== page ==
Monday, May 15, 2017
by Justine Clarke

It’s paw-sitively claw-some.

As a self-confessed 'cat lady' who can’t walk down the street without blowing kisses to a fluffy moggy blinking dozily in a window or stopping to tickle a cuddly cat en route to work, I have a one-track mind for all things feline. Yet as much as the naysayers may poke fun at this oddity, it’s quite apparent that I am not in the minority, so let’s not delude ourselves. Humans have been obsessed with cats since the beginning of time; Ancient Egyptians considered them to be magical creatures, so much so that they even came to be revered as demigods. The Romans kept cats as mascots, keeping them close on their travels as they conquered land after land. Today, cats are prolific in the world of advertising. People love cats. Advertising loves people. Therefore advertising loves cats. Cats SELL.

Why cats over and above other animals though? Well, the obvious answer is that cats are popular. With their large eyes and dainty noses, perhaps they remind us of human infants, and so our fascination with kitty may well be rooted in our biology. A cat purring away her afternoon is an archetype of wellbeing, enjoying the good things in life in the warm, safe environment of one’s home. That’s quite a lot of important feelings on which to hook a good message and many advertisers take this approach.

It’s fair to say that domestic animals are physically the closest animals to us consumers, which makes them instantly and universally relatable. Around 40% of households have pets, 17% of which are cats. This can therefore help a brand to build a relationship with its audience from the word go. Images of cats give people an instant emotional reaction – whether they seem like adorable fluffballs or sociopathic allergen creators, the resultant reaction will help a product or service to sell. And even in the pre-Internet era, cats were used to sell everything from cars to cigarettes. We live in a world of cat-vertising. And I’m not just talking about the cute black and white moggy in the Felix advert.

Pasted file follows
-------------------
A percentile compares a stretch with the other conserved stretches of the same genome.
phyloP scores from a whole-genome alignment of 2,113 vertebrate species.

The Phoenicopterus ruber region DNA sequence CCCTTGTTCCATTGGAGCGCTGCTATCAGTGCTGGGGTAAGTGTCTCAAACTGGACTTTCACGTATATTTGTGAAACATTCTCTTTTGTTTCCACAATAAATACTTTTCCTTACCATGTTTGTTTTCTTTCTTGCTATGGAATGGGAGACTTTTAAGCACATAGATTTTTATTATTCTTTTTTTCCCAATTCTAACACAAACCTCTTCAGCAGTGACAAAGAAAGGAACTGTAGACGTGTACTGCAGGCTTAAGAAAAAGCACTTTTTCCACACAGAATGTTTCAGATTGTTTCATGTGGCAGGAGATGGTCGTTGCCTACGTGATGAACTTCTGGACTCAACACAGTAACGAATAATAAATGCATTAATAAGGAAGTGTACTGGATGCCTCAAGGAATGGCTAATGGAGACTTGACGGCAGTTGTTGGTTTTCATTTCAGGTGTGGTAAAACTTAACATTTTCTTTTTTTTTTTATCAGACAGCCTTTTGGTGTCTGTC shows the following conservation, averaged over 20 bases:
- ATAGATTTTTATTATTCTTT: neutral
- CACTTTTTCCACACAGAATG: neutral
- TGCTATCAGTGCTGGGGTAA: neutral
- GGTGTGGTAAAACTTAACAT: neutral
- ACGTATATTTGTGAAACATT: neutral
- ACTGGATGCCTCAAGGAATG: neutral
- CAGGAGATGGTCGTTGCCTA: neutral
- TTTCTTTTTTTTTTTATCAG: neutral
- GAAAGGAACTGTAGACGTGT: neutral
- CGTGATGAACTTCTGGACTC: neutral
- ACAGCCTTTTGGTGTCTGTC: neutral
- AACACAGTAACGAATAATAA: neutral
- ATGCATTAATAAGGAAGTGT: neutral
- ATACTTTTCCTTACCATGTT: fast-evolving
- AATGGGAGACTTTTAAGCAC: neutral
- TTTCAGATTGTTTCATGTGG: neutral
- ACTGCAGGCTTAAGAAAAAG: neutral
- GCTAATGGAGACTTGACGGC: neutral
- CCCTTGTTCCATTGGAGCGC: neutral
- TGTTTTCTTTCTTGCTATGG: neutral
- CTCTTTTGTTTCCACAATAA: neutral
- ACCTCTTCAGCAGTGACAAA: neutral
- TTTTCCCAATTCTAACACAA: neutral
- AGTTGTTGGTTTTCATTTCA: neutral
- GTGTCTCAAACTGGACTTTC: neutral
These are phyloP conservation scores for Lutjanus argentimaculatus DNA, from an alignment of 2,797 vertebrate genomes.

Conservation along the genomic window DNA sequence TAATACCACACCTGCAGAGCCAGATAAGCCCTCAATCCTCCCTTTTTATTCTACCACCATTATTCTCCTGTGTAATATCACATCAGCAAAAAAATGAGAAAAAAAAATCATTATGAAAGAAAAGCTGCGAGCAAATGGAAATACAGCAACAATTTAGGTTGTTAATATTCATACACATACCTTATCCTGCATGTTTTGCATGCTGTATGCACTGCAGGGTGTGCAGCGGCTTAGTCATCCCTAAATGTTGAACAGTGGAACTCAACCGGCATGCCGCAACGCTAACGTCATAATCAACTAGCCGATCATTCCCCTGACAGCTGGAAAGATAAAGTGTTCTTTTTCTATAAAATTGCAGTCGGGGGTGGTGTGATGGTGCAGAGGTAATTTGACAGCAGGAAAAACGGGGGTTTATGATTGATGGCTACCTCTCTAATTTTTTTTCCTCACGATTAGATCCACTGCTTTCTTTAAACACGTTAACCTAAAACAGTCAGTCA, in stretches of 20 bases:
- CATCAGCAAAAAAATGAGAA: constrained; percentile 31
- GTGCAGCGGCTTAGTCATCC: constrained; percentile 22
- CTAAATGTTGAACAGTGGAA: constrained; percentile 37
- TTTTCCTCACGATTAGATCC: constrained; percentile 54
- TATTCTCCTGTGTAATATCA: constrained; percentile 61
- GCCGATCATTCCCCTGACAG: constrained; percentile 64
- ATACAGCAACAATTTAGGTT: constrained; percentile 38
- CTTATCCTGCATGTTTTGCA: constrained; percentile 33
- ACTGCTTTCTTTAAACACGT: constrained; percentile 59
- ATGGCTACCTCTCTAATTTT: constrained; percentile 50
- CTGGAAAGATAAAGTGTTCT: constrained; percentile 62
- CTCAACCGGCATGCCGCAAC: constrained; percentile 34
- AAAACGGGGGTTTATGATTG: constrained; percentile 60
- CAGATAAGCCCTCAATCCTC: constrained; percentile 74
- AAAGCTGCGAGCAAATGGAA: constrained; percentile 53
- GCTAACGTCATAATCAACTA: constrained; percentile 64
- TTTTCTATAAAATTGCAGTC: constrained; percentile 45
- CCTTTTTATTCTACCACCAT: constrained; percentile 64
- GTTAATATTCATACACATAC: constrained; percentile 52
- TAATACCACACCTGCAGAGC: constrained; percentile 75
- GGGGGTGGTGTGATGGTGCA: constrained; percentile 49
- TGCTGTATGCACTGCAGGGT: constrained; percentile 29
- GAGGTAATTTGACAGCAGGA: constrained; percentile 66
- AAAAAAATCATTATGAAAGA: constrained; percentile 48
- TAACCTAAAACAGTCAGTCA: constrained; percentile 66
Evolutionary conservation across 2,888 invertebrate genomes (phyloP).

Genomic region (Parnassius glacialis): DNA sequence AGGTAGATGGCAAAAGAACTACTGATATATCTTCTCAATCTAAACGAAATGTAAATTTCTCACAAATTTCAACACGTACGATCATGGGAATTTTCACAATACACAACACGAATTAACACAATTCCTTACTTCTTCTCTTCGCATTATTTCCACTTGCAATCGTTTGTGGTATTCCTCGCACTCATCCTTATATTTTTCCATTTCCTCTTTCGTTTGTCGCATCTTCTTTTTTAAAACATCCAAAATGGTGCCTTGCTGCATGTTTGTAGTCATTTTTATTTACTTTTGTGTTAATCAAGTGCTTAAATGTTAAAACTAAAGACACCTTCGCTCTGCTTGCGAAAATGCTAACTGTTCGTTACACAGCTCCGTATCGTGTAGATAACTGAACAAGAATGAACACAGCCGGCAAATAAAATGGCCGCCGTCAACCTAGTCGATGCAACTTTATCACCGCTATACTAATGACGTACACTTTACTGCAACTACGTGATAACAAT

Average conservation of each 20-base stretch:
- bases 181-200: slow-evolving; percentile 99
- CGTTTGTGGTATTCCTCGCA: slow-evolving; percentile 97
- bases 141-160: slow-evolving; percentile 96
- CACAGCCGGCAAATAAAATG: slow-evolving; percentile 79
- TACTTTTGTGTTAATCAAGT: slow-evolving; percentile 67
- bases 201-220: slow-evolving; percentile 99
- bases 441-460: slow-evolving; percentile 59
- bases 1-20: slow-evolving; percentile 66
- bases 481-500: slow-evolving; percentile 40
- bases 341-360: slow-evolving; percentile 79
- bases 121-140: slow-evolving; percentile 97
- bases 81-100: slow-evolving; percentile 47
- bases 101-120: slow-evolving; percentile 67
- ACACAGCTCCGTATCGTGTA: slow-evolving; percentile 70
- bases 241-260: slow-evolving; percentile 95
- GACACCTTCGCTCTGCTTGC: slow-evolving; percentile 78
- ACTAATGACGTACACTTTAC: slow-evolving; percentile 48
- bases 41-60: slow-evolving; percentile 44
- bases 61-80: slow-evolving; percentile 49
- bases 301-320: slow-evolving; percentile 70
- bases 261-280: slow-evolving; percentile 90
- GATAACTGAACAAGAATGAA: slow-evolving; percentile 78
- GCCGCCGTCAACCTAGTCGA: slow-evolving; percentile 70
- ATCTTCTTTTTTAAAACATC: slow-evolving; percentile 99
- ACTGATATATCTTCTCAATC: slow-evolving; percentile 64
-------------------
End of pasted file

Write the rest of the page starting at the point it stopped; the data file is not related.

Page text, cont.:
Just take a look at Compare the Market’s meerkats: they’ve become probably one of the most successful advertising creations of recent times. Since their arrival back in 2009 they’ve been credited with more than doubling the value of the business, leading to several spin-off microsites, a range of cult-status cuddly toys, and the birth of a catchphrase that’s become so popular it’s now officially in the Collins English Dictionary – simples! Who’d have thought an animated meerkat in a smoking jacket with a random Russian accent could become so popular?

We have also seen a number of hugely successful campaigns from the likes of Freeview, which celebrated the unlikely friendship between a cat and a budgie; McVitie's, delivering crumbly cuddles inside packets of biscuits; and of course, O2’s ‘Be More Dog’ campaign, heroing a cat who acts like a dog, thereby encouraging us all to break the mould and be more…dog-like. (A cunning way of raising the ‘are you a cat or a dog person?’ debate that’s been around for decades – at Denfield, we’re definitely team cat.)

In 2011, Cravendale Milk’s advert featuring cats with thumbs racked up more than 7 million views on YouTube, and the company says brand awareness increased 10 per cent and sales grew by 8 per cent thanks to the musical cats’ popularity. A Cravendale Milk commercial featuring a cow, which was released at the same time, had just 220,000 views – cows may have a more obvious connection to milk, but they just can’t compete with the humour and likeability of an animated cat.

Whoever came up with the old media adage ‘never work with children or animals’ had obviously never experienced the wondrous world of the Internet. In fact, in terms of viral marketing, it would be difficult to find a more potent mix of conversation triggers. Animal videos in particular have evolved into an online genre all of their own, and companies are increasingly using animal ambassadors to promote their brands.

So, are we getting ‘cat-fatigue’? No, I actually don’t think we are. Last autumn there was an ambitious ad satire in the form of a cat takeover at Clapham Common tube station. The Citizens’ Advertising Takeover Service (CATS) launched a campaign with the rallying cry #catsnotads, displaying cat photos in place of the usual adverts for food delivery, weight-loss services and dating sites.

Whether it’s big cats such as those on the Lion Bar or our treasured 'Mog' in the Sainsbury’s Christmas promotion, love or loathe our feline friends, you can never escape them. To me, they’ll always be purrrfect (sorry, last pun).